Stephanie Brown used to work here in the library. Now she works at the University of Pennsylvania Press in the marketing department. She often interviews authors and publishes those interviews as a Podcast.
She recently published a post on her blog that aims to help academics (although really, these tips can apply to just about anyone) prepare for and give an audio or video interview. I thought they were so useful I wanted to repost them here in our blog, since we see so many people in the Digital Media Lab who use our equipment to interview other people.
Just because you know a lot about a topic doesn’t mean that you’re comfortable speaking publicly or conveying information in a way that works for modern television, radio, and web interviews. As she puts it, most of the people she interviews are “more comfortable poring over archives than pouring their guts out for the cameras and microphones.”
Also, and Stephanie doesn’t go into this, but there are certain circumstances where an interview can have an adversarial quality to it, where the journalist/interviewer is trying to pry a juicy piece of information or soundbite away from an interviewee who doesn’t want to give it. Using Stephanie’s tips to help yourself prepare for an interview can keep you from falling into the trap of saying things you might not otherwise want recorded on film.
If you’re an interviewer, considering passing this post along to the person you’re interviewing. My guess is you’ll end up with a much better final result.
Here’s Stephanie’s first tip, to give you a feel for the kind of thing she’s talking about:
1. Do Your Homework.
Write a two-sentence statement about the central argument or subject of your book or research and practice saying it out loud. Really keep it down to two essential sentences. Okay. Three. Next, jot down three to five key talking points that support your main idea. Say these statements out loud, then revise them for clarity.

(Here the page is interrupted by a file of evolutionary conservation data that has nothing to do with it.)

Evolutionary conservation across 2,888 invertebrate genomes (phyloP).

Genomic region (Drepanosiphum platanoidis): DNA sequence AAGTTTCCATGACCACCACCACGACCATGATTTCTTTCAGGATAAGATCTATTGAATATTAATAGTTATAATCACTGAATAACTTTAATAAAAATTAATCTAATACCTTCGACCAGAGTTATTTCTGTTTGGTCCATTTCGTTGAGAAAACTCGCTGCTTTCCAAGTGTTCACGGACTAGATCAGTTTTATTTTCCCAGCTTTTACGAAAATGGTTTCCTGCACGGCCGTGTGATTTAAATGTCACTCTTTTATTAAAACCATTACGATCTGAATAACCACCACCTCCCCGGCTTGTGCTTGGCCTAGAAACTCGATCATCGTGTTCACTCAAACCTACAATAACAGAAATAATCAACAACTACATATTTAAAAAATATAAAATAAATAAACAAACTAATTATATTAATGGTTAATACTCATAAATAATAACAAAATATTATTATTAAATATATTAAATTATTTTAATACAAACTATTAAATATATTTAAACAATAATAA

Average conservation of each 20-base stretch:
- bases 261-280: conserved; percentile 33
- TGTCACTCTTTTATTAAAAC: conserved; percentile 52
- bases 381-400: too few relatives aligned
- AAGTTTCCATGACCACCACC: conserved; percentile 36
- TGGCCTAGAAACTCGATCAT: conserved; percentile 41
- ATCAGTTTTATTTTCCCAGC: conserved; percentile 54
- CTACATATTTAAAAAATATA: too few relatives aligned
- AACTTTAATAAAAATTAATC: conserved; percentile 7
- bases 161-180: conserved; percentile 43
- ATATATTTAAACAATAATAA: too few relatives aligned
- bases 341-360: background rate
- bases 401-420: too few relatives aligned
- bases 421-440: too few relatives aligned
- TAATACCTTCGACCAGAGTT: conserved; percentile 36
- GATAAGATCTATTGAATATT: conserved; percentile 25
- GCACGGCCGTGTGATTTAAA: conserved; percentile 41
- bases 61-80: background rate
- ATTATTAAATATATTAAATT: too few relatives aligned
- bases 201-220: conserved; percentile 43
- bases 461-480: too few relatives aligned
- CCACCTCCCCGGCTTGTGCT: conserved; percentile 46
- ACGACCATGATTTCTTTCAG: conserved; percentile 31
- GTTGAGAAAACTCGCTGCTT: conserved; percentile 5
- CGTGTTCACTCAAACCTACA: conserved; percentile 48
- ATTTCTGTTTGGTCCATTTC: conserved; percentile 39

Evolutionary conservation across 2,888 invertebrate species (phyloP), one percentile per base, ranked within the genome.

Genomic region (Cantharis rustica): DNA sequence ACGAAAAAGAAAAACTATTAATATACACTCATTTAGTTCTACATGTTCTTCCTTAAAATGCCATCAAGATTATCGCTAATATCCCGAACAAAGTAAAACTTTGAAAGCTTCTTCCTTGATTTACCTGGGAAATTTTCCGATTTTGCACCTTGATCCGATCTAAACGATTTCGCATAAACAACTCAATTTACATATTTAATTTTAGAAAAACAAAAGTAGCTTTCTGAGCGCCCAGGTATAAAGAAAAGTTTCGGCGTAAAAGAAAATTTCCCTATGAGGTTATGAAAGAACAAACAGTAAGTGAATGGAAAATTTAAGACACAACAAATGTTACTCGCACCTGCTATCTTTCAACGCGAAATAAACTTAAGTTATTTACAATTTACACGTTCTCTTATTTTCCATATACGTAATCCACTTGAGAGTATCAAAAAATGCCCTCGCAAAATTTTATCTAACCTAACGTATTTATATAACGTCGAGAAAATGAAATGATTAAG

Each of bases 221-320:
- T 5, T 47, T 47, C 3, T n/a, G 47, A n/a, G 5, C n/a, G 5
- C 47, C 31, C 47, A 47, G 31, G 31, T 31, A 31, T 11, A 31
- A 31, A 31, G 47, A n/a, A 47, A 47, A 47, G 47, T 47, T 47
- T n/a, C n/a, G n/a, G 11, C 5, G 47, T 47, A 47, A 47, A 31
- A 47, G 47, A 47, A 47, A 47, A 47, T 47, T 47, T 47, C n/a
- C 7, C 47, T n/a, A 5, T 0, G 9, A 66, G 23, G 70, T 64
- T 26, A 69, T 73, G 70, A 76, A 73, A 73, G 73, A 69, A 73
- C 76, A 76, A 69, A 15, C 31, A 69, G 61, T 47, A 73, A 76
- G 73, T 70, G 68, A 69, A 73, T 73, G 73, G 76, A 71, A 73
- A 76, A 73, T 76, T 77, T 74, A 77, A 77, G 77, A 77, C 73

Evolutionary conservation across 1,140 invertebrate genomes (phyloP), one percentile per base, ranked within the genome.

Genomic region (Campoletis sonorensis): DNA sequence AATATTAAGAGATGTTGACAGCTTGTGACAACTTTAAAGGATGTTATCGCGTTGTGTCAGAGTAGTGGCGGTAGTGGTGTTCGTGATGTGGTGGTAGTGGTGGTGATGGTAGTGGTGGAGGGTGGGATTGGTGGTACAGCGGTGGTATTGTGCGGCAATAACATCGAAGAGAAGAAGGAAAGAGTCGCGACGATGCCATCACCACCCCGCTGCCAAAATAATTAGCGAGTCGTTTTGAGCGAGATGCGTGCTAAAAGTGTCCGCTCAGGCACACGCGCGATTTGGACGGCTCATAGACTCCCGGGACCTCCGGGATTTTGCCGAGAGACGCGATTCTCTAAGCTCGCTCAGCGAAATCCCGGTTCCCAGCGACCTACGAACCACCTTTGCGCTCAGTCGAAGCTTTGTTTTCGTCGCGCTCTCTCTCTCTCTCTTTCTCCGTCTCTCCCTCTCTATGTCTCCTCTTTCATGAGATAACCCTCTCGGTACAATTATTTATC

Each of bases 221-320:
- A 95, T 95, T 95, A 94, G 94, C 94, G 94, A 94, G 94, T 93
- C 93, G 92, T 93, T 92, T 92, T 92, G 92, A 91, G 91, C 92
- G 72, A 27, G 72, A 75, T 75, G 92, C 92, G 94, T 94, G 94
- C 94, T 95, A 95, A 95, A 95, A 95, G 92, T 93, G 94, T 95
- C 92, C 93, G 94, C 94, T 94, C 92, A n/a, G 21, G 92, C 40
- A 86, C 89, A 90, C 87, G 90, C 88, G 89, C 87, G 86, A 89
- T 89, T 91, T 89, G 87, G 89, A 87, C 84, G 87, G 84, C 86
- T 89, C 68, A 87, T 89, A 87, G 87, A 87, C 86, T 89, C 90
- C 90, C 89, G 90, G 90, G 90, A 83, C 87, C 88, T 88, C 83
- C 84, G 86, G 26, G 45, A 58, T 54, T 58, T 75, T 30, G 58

You may have done this exercise for other purposes, but this time make sure to aim for an audience of intelligent people outside of your field. If you have problems keeping your statements brief and clear, set some parameters. Use a timer. Learn what can you say about your work in less than five minutes, three minutes, 30 seconds, 10 seconds.
Professional journalists probably won’t give you a complete list of questions before an interview. Yet, you can prepare by learning as much as you can about the reporter or producer’s style. Feel free to ask him questions about the process. Will the program be edited? Is it a call-in show? How long will the interview really take? Is the program a satire? Watching or listening to earlier episodes of the program will give you a good idea of what to expect. Pay attention to how much time the host gives the guest to answer each question. It’s probably less time than you think.
Rehearse your talking points with a supportive, non-judgmental friend or colleague. Record yourself and play it back. Cringe, improve, repeat.
Read her post for the other 9! http://stephaniebrownwrites.wordpress.com/2012/04/17/10-tv-and-radio-interview-tips-for-academics/